Buy single article
Instant access to the full article PDF.
Price excludes VAT (USA)
Tax calculation will be finalised during checkout.
References and Recommended Reading
Papers of particular interest, published recently, have been highlighted as: • Of importance •• Of major importance
Jobst BC: Treatment algorithms in refractory partial epilepsy. Epilepsia 2009, 50(Suppl 8):51–56.
Jobst B: Brain stimulation for surgical epilepsy. Epilepsy Res 2010, 89(1):154–161. This is a recent review of case series of brain stimulation for epilepsy.
Fisher RS, Handforth A: Reassessment: vagus nerve stimulation for epilepsy: a report of the Therapeutics and Technology Assessment Subcommittee of the American Academy of Neurology. Neurology 1999, 53(4):666–669.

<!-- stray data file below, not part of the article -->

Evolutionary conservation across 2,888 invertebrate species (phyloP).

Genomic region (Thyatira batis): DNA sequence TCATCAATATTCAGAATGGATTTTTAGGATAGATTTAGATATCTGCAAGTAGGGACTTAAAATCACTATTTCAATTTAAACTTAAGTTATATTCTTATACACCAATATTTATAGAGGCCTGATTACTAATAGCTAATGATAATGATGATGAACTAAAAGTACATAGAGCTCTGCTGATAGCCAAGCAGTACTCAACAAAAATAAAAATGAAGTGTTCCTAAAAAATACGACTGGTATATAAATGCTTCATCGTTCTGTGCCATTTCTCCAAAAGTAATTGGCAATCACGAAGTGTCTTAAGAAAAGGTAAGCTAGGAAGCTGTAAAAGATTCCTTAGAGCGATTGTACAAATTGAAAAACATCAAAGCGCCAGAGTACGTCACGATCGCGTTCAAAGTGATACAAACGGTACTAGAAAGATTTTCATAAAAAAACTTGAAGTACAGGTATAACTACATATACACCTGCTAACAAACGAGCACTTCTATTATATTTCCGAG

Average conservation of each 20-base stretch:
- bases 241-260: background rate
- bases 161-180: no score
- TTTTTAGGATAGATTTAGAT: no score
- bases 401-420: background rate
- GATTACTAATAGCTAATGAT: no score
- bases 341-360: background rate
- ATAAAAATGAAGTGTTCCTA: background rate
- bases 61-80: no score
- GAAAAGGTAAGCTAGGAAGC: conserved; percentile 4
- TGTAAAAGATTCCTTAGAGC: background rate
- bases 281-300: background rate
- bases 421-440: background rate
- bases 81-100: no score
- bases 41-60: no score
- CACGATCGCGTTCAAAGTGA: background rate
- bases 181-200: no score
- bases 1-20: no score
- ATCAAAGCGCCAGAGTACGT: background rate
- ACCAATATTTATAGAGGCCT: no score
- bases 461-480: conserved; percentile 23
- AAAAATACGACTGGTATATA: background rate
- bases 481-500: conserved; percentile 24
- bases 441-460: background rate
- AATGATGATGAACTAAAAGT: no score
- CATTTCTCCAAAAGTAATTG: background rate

Heck C, Helmers SL, DeGiorgio CM: Vagus nerve stimulation therapy, epilepsy, and device parameters: scientific basis and recommendations for use. Neurology 2002, 59(6 Suppl 4):S31–S37.
Ben-Menachem E, Mañon-Espaillat R, Ristanovic R, et al.: Vagus nerve stimulation for treatment of partial seizures: 1. A controlled study of effect on seizures. First International Vagus Nerve Stimulation Study Group. Epilepsia 1994, 35(3):616–626.
Handforth A, DeGiorgio CM, Schachter SC, et al.: Vagus nerve stimulation therapy for partial-onset seizures: a randomized active-control trial. Neurology 1998, 51(1):48–55.
DeGiorgio CM, Schachter SC, Handforth A, et al.: Prospective long-term study of vagus nerve stimulation for the treatment of refractory seizures. Epilepsia 2000, 41(9):1195–1200.